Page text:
Census of Environment: A roadmap to environmental and economic sustainability

Overview

Canadians are increasingly concerned about the economic, social and health risks to their communities as a result of climate changes. These changes are reflected in our nation’s ecosystems—the areas where living things (plants, animals) and non-living things (rocks, water) function as a unit to make up a community of life. A few examples of ecosystems in Canada are lakes, forests and prairies.

Cataloguing all the ecosystems in Canada is an important step in helping Canadians make evidence-based decisions to protect, rehabilitate, enhance and sustain our environment. While policymakers currently have access to a wealth of economic and socio-economic information when making critical decisions, it is much more difficult to obtain the full picture on Canada’s ecosystems and their benefits. The Census of Environment will provide that critical 'missing piece.'

At the foundation of the Census of Environment (CoE) will be the first-ever national register of Canada's ecosystems. It is designed to help track the size and condition of ecosystems such as wetlands, coastal areas and urban forests over time. The CoE will also highlight the services these ecosystems provide (for example, clean air, food, recreation) and how they benefit human well-being and the economy.

The CoE will support government efforts to address the impacts of climate change.

Objectives

The overarching objective of the Census of Environment is to deliver a full picture of the complex relationship between ecosystems and the economy, society, and human health in one easily accessible location.

This will in turn:

  • allow all levels of government to develop policies and legislation that support healthy ecosystems and preserve natural capital
  • serve to inform planning by cities and municipalities
  • support decision-makers in key economic sectors including industry and agriculture
  • assist individual Canadians in their understanding and decision-making

The CoE will provide the statistical and spatial framework necessary to help track our performance towards meeting international goals to protect the planet and achieve a more sustainable future.

Planned evolution of the CoE

Over the next few years, the Census of Environment will deliver a comprehensive picture of Canada's ecosystems—starting with the extent of different types of ecosystems, measures of their condition, and ending with an analysis of the contributions these areas make to the economy and society.

The CoE will include these components:

Collection and integration of data

Statistics Canada is working closely with Environment and Climate Change Canada (the co-sponsor of the CoE) to find and use sources of data on ecosystems.

Initially, these sources of information will include publicly available earth observation and environmental monitoring datasets from other government departments (including Natural Resources Canada, Agriculture and Agri-Food Canada, and Fisheries and Oceans Canada) as well as other key partners and organizations. Many of these datasets are currently being integrated, and will be made available over time through an interactive portal.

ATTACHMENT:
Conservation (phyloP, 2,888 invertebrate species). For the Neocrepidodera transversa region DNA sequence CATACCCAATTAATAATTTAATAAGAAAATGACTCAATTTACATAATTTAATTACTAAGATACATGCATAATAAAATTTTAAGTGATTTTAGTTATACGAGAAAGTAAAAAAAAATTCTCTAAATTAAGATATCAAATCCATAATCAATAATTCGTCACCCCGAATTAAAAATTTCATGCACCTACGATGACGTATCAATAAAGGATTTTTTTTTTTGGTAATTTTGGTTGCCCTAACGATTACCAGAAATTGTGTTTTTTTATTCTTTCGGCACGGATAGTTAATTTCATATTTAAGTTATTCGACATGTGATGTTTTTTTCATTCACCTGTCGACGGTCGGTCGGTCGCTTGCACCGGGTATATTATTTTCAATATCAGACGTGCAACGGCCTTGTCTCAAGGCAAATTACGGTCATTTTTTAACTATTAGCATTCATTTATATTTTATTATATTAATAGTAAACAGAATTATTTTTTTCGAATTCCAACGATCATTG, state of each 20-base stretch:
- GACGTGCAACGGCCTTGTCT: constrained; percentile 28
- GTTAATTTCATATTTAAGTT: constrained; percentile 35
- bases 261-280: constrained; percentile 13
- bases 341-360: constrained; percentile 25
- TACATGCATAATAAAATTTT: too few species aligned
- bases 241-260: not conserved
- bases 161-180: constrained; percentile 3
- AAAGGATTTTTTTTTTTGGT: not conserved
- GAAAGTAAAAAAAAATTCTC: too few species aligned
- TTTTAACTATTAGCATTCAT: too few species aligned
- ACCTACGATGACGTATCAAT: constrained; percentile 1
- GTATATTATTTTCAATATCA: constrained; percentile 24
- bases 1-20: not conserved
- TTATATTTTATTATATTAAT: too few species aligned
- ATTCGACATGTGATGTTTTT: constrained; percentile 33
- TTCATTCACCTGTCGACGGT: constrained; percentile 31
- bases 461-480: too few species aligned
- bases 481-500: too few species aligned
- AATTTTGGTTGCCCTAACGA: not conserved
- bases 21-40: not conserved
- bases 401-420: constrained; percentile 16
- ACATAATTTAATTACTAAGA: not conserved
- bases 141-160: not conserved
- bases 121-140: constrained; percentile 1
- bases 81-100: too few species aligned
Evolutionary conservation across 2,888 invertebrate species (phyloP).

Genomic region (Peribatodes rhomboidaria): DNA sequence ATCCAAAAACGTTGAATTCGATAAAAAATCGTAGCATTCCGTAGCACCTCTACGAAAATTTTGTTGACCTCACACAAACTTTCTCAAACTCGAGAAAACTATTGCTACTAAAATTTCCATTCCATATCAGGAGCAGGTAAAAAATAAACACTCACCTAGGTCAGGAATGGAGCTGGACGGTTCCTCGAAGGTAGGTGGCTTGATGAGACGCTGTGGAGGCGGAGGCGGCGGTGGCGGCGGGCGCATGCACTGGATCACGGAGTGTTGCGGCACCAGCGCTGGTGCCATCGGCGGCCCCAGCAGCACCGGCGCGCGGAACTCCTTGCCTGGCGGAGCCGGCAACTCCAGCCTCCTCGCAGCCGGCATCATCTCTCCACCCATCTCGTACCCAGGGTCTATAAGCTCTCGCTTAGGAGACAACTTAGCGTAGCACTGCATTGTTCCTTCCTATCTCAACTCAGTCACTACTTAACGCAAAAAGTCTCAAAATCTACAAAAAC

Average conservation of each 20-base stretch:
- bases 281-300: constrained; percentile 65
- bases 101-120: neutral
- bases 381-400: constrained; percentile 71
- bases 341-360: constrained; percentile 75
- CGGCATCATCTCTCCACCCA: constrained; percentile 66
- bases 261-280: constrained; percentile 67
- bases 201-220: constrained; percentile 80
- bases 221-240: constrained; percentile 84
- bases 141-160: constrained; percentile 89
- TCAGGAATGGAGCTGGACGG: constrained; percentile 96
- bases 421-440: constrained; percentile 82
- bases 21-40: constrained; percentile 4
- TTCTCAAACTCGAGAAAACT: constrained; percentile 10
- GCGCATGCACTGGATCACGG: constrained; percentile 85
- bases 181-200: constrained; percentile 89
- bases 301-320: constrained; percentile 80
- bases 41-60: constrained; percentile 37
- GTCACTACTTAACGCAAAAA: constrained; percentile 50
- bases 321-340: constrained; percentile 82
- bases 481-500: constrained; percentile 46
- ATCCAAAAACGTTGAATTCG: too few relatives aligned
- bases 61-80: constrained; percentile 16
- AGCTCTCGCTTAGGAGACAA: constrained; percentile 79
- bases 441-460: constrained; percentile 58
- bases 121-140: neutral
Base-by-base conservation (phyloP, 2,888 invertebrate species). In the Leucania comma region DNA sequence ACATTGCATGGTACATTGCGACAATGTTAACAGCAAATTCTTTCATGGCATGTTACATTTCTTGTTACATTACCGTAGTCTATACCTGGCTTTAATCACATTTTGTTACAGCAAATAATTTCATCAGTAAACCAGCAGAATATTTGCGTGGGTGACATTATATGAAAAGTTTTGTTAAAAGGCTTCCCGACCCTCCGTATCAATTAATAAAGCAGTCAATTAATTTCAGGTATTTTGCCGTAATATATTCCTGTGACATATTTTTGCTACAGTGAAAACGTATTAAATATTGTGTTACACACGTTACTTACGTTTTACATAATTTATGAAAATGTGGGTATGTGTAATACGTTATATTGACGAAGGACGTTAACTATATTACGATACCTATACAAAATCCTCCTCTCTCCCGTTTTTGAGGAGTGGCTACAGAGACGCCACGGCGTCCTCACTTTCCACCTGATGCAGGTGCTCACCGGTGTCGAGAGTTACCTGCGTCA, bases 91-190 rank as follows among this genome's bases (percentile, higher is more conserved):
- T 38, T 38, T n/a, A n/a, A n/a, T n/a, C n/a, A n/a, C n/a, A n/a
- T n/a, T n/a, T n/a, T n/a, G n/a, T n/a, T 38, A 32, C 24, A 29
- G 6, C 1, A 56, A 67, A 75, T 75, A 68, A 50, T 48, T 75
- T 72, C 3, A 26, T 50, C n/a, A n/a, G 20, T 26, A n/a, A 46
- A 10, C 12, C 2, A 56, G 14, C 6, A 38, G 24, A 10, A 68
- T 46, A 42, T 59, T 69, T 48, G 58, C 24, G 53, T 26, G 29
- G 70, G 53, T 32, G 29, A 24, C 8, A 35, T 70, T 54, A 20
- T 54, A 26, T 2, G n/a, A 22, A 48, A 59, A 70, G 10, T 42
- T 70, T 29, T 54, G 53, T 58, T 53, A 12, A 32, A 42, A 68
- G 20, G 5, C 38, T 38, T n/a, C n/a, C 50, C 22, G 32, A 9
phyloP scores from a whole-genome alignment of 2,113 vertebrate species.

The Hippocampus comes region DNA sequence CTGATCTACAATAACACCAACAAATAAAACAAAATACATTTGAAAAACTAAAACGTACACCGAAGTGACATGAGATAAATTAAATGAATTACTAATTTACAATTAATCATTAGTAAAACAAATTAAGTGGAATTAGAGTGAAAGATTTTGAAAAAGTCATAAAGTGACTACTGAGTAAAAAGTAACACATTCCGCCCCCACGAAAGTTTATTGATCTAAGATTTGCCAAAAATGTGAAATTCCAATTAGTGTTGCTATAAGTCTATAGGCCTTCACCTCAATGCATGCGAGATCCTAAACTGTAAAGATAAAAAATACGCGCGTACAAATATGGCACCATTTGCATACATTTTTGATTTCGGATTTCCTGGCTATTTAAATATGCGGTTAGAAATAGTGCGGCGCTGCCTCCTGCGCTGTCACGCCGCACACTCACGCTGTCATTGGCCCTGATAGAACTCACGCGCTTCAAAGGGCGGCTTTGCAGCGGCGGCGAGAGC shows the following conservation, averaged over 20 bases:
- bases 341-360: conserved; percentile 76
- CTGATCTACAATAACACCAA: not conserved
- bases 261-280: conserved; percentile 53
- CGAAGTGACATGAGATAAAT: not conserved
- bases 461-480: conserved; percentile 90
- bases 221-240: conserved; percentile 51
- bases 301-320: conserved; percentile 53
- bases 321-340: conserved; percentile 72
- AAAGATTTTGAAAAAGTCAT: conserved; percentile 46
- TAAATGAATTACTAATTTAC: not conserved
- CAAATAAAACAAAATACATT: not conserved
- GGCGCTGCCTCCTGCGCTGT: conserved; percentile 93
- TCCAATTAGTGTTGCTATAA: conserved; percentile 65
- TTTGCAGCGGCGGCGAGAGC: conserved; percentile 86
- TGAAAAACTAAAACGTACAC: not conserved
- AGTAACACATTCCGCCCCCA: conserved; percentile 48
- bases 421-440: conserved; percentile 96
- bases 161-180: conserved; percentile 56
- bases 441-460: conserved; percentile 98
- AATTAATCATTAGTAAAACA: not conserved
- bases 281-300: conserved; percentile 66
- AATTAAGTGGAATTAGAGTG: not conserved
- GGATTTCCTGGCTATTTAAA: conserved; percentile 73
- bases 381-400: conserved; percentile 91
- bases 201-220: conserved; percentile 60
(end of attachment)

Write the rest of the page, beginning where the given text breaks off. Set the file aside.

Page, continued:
Access to regional data

Providing access to regional and detailed information is the key to understanding Canada's ecosystems. While maintaining data quality standards, the Census of Environment will allow Canadians to take that closer look through regional profiles and geospatial tools.

International standards, governance and engagement

The Census of Environment will organize data on ecosystems based on an internationally-accepted ecosystem accounting standard so that outside researchers can use this data for their own work. We will maintain high standards of data governance and collaborate and engage with partners and stakeholders (such as academics, environmental non-governmental organizations and Indigenous communities and organizations) to respond to policy needs.

The CoE will gather information on the extent of ecosystems, report on their condition, and identify the flows of ecosystem services and who benefits from them. For example:

International standards, governance and engagement

Description - Example of ecosystem accounts for urban areas
  • Extent of ecosystems
    • Urban areas
  • Condition of ecosystems
    • Urban tree canopy
    • Air quality
    • Imperviousness
  • Supply and use of ecosystem services
    • Heat island mitigation
    • Air filtration
    • Recreation
  • Benefits
    • Reduction in hospital visits related to respiratory conditions
    • Reduced deaths during heat waves (mortality reduction)
  • Beneficiaries
    • Community residents
  • Products
    • Tables
    • Regional profiles
    • Interactive geospatial tools
    • Analytical articles

Publications

Human Activity and the Environment (HAE)

Human Activity and the Environment

HAE 2021: Accounting for ecosystem change in Canada provides an initial assessment of the latest statistics on the extent and condition of Canada's ecosystems, as well as estimates of the supply and use of selected ecosystem services. The CoE will build and expand on this work.

EnviroStats: Urban greenness, 2001, 2011 and 2019

EnviroStats: Urban greenness, 2001, 2011 and 2019

EnviroStats: Urban greenness, 2001, 2011 and 2019 reflects the presence and health of vegetation in urban areas as a measure of urban ecosystem condition

Canadian System of Environmental-Economic Accounts - Ecosystem Accounts

Environmental-Economic Accounting - thumbnail

Canadian System of Environmental-Economic Accounts - Ecosystem Accounts are a structured compilation of information on ecosystem assets that include, for example, forests, agricultural areas, wetlands and other ecosystem types

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